The finish is rather straightforward as the road will only bend slightly to the left just after the 2km to go mark while the last challenge will be a roundabout that the riders will head straight through just 750m from the finish. From there, it is a straight road with a width of 7m all the way to the finish.


With a long trip through the desert, a run along the coast and the final circuit offering plenty of changes in direction, the scene is set for a true drama if the wind is blowing strongly, and there will be plenty of nervousness and need for attention. That was the case when a stage first finished in the city in 2009, with Mark Cavendish making the selection and beating Heinrich Haussler in the final sprint. One year later Tom Boonen won a rather straightforward bunch sprint and the Belgian was again the winner in 2012, albeit after a big drama that saw him arrive at the finish as part of a select group that only consisted of Fabian Cancellara, Tom Veelers, Juan Antonio Flecha, Gert Steegmans, and the Belgian classics star. In 2013 the stage again ended with a classic bunch sprint won by Cavendish and in 2014 André Greipel took his only win of the race from a bunch kick. Last year Alexander Kristoff won his third stage by beating Peter Sagan and Nikias Arndt after a relatively selective stage.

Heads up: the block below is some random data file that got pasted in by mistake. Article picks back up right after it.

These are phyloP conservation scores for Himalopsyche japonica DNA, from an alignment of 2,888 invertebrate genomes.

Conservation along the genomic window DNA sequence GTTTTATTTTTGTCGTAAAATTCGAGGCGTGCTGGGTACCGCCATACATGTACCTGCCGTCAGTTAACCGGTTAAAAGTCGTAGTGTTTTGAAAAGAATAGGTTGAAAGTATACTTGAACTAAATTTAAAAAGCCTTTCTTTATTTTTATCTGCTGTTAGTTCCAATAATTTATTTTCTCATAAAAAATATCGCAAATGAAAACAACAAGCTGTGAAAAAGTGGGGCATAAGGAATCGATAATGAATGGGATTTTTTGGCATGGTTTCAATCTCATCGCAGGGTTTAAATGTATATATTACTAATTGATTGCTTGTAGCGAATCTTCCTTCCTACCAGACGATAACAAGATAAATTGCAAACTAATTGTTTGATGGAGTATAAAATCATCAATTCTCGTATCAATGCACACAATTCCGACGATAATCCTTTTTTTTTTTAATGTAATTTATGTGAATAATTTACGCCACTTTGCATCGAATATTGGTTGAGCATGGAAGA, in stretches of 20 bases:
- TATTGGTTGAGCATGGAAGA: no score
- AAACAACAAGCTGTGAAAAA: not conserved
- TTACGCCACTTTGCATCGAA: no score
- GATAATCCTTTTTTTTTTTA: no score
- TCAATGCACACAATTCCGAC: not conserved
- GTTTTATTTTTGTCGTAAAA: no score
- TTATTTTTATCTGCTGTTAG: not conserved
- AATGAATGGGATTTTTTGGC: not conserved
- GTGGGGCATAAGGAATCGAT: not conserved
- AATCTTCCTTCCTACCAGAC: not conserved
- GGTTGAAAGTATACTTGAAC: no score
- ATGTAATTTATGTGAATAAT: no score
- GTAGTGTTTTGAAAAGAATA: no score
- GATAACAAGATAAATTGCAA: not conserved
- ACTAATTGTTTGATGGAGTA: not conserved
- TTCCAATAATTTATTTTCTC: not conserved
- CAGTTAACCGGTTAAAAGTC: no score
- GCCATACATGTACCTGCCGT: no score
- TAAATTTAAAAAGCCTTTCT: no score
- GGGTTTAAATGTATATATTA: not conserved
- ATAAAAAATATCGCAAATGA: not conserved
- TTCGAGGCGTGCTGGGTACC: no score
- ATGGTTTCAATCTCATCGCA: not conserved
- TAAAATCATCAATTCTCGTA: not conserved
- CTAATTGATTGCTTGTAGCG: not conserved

The weather

With the final stage being a bit like a criterium, stage 4 is the final chance to really make a selection in the wind. Hence, many riders that have time to make up, will be reluctant to learn that Thursday will be the least windy day of the entire week. As usual, it will be sunny but unlike in the past few days, there will be  few clouds too. The maximum temperature in Doha will be 23 degrees.


There will only be a light wind from a westerly direction which means that the riders will mainly have a cross-headwind or a cross-tailwind in the first part of the race. It will be the same on the two circuits, with a cross-tailwind in the first half and a cross-headwind in the second half. The sweeping turn with 2km to go leads into a headwind on the finishing straight.


The favourites